Adjunct Assistant Professor
Guy Hepp graduated with a Ph.D. in Anthropology in 2015. His dissertation research focused on the archaeology of the Mesoamerican Early Formative period (c.a. 1900-850 BCE) in coastal Oaxaca, Mexico. Since 2008, Guy has directed field and laboratory research of the early village site of La Consentida. Based on several radiocarbon dates, La Consentida has produced some of the earliest evidence for mounded earthen architecture and pottery in all of Mesoamerica.
Hepp’s interests include the establishment of and relationships between sedentism, agriculture, and social complexity. Scholars generally agree that these key sociocultural transformations in Mesoamerica can be traced to the Archaic (7000–1900 BCE) to Formative period transition. The models used to explain these phenomena are based on research in only a few regions, however, and the archaeology of La Consentida provides a promising opportunity to expand the limited data set of the Early Formative period.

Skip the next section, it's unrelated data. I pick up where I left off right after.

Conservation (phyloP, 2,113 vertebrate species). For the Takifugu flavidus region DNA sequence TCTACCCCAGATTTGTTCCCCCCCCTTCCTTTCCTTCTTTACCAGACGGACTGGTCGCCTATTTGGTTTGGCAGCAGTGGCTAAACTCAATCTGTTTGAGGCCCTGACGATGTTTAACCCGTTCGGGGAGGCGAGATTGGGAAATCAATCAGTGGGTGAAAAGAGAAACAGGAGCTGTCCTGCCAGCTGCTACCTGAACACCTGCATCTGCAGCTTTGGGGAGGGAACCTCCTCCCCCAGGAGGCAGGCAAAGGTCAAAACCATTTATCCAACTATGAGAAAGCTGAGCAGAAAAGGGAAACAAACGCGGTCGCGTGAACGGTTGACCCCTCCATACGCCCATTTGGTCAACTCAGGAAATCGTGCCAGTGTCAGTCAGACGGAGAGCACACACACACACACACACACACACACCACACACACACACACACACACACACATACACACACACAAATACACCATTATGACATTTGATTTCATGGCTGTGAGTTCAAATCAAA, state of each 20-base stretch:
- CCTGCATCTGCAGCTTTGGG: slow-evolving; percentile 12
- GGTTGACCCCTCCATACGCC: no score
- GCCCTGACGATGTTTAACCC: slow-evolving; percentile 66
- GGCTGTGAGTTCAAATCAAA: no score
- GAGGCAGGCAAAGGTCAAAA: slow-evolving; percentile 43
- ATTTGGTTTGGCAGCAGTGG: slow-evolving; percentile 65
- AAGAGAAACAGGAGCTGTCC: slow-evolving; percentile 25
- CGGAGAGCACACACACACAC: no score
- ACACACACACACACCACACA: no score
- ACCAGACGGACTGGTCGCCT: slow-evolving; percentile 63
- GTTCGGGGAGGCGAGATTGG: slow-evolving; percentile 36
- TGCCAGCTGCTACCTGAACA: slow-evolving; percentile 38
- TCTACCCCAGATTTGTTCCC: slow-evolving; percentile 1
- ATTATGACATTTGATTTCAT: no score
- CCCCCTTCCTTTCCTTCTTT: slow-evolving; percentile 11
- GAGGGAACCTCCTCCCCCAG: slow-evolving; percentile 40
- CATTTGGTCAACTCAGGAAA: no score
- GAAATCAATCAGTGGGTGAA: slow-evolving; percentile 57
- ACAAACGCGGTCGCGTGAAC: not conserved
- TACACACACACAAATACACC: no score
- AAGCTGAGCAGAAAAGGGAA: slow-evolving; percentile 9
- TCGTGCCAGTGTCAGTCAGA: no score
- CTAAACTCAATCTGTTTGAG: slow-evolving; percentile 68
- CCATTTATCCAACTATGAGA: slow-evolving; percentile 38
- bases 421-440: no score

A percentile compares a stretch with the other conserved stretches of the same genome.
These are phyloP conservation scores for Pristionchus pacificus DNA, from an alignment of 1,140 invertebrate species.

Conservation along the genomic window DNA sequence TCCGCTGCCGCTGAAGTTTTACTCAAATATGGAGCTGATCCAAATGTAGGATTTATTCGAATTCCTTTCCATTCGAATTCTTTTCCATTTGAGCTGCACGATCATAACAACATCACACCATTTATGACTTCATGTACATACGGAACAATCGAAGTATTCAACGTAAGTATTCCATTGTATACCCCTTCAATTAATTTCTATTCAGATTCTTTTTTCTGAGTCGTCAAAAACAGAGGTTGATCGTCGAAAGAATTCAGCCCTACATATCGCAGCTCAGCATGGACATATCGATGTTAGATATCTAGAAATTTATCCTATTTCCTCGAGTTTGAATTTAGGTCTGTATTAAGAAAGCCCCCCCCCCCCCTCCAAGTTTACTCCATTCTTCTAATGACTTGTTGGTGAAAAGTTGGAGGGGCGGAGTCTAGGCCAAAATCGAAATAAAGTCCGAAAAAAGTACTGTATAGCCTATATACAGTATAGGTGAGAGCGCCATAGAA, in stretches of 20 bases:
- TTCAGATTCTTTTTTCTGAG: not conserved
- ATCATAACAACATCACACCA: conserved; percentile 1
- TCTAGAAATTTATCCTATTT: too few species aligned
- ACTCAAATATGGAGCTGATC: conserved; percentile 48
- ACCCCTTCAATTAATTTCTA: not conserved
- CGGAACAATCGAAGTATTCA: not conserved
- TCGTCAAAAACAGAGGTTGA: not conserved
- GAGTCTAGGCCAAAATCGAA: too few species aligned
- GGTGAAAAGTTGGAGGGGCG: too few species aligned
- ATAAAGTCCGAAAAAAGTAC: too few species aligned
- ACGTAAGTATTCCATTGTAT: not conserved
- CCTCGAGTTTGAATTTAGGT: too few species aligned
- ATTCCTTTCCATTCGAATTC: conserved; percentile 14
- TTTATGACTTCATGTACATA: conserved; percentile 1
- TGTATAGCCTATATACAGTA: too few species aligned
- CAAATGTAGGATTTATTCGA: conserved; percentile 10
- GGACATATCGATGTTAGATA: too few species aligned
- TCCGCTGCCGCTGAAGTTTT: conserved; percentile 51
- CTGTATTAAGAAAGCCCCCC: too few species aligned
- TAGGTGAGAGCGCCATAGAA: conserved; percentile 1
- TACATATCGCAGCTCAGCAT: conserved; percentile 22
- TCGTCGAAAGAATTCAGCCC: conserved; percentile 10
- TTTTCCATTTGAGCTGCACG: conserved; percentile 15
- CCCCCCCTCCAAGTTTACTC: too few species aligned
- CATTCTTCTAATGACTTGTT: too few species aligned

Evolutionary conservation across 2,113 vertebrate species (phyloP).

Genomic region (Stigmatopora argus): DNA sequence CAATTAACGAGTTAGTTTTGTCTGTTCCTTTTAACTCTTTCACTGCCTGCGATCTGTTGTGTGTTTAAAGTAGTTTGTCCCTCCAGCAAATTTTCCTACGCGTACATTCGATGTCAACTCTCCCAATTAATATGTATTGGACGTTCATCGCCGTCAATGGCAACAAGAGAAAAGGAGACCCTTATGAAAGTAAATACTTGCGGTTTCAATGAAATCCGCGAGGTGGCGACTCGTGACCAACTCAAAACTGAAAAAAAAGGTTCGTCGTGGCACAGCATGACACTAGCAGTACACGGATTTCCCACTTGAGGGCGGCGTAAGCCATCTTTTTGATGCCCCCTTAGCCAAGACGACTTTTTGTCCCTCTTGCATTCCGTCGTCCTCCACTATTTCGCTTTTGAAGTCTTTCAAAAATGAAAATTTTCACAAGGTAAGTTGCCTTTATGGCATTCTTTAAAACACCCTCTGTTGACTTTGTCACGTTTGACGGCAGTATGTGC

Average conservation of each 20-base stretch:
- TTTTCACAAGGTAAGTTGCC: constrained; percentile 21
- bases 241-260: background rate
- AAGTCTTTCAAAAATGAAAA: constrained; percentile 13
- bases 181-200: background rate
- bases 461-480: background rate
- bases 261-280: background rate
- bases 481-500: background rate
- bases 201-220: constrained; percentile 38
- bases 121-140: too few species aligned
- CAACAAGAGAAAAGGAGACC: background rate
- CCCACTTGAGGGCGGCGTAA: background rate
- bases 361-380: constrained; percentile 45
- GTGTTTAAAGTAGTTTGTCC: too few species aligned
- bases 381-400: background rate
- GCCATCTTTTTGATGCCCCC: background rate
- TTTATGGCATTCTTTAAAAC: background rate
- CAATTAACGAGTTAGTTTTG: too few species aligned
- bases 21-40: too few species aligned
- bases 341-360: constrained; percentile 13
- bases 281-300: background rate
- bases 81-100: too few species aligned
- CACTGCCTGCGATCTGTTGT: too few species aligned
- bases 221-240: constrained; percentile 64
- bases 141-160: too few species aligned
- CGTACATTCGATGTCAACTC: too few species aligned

In related research, Guy also studies ancient ceramic figurines and musical instruments as indicators of cosmology, ritual practice, and social organization. Click here to listen to a ceramic bird ocarina from the site of La Consentida. Based on the stratigraphic context of this artifact, as well as radiocarbon dates from nearby areas, this is one of Mesoamerica’s oldest known musical instruments. Click here to see a photograph of the instrument.
Hepp is currently preparing publications based on his dissertation research and teaching as an Adjunct Professor in the Front Range area. You may contact him at firstname.lastname@example.org.